The Mistaken Assumption Behind Employers’ “Right” to Not Cover Contraception

Back in 2011, as part of its Indecision 2012 election coverage, Jon Stewart helped Herman Cain with some “pronoun issues” the Republican hopeful seemed to be experiencing as he voiced support for the banning of a mosque in Murfreesboro, Tennessee, a position he justified by claiming that Muslims were “using the church part of our First Amendment to infuse their mosque in that community, and the people in the community do not like it; they disagree with it.”

Stewart responded by helpfully replacing Cain’s pronouns with the proper ones. “You think our First Amendment protects us against their mosque, when in reality, the First Amendment protects their mosque from us.”

A similar pronoun confusion now dogs the debate over employers’ First Amendment rights to the free exercise of religion and the new insurance mandates under the Affordable Care Act, which include birth control. The argument that seems to be winning in court is that employers who oppose the use of birth control for religious reasons should not have to provide it to their workers.

Only in a world in which labor has been alienated from production, however, can such an argument make sense, and we don’t have to be Marxists to see it. Instead, we can rely on John Locke, the “Father of Classical Liberalism” (ie. American Conservatism), or The Little Red Hen, or even just common sense.

When labor is alienated from production, the compensation it receives for services rendered are “given” by the owners of the enterprise, with the implication that it “belongs” to them (the owners), and they are thus free to dispense of what is theirs as they see fit. And if it belongs to them, then it is in some sense an extension of them, and thus whatever appears in the compensation packages of workers, such as birth control, affects them. 

Framed in this way, the argument makes sense. I mean, we’d understand a Quaker grandmother’s reluctance to help her grandson buy an assault rifle, regardless of how much he pleaded or how big the occasion (birthday, graduation, etc.). It makes sense because we all agree that the money doesn’t “belong” to the grandson.  

For Locke, however, God gave the world to us in common, and we appropriate a part of it to ourselves for private use through our labor. (We sowed the fields; the harvest belongs to us.) In a similar manner, the Little Red Hen eats the bread. Paternalism enters the picture when those who receive don’t participate in production. Parents give their children food and shelter, for example, although the children don’t earn them through their participation in production (at least not in our society).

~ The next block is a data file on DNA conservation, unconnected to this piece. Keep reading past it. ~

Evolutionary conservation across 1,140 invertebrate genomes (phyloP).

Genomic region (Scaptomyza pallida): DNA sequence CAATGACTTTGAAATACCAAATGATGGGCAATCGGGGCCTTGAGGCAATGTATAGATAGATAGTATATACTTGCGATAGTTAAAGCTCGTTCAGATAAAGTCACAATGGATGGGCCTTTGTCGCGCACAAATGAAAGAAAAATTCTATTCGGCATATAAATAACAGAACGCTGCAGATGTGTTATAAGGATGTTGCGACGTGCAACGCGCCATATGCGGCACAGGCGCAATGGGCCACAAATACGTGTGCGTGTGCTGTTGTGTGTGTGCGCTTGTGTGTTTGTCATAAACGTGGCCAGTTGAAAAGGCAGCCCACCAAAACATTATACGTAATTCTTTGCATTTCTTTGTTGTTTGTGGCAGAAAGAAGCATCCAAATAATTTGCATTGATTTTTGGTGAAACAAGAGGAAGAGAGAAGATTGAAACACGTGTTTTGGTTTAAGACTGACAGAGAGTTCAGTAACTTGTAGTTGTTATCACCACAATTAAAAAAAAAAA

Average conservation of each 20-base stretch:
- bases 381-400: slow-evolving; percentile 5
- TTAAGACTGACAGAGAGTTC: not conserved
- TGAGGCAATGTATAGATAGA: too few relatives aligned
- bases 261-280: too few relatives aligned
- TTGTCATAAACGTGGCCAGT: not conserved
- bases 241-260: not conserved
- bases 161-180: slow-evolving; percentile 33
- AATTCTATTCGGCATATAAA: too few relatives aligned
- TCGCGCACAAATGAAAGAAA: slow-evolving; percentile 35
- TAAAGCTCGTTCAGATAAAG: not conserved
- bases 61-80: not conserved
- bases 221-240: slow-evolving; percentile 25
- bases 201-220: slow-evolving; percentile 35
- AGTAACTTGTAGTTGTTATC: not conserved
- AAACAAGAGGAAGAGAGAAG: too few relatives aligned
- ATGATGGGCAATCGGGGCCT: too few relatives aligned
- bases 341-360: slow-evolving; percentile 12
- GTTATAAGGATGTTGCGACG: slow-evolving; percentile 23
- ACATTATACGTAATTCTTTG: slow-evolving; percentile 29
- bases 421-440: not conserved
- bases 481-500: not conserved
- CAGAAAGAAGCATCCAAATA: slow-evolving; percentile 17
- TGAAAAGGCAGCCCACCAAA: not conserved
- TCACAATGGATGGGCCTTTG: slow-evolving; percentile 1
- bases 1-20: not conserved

Returning to the issue of insurance, if we accept that labor has a claim on production (labor sowed the seeds) then the wages and other forms of compensation it receives aren’t “given” by owners, but rather already belong to it. They are earned, not bestowed. Owners no more “give” compensation to workers than the latter “give” profits to owners. 

And if employees are receiving the portion of production that is already theirs, then their compensation is not an extension of their employers, but rather an extension of themselves. The compensation package, therefore, doesn’t concern the First Amendment rights of employers because it doesn’t belong to them. 

Moreover, if participating in a common economic endeavor gives First Amendment rights over the way in which each of the partners (owners, managers, workers, etc.) employs his or her benefits from it, then employees should likewise be able to veto the compensation packages of their employers as well as the spending decisions of the institutions where they work. After all, workers sowed the seeds and thus the compensation packages/profits are equally an extension of them.

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Mary Barker is a professor of political science at Syracuse University’s campus in MadridSpain as well as at the Universidad Pontificia Comillas. 

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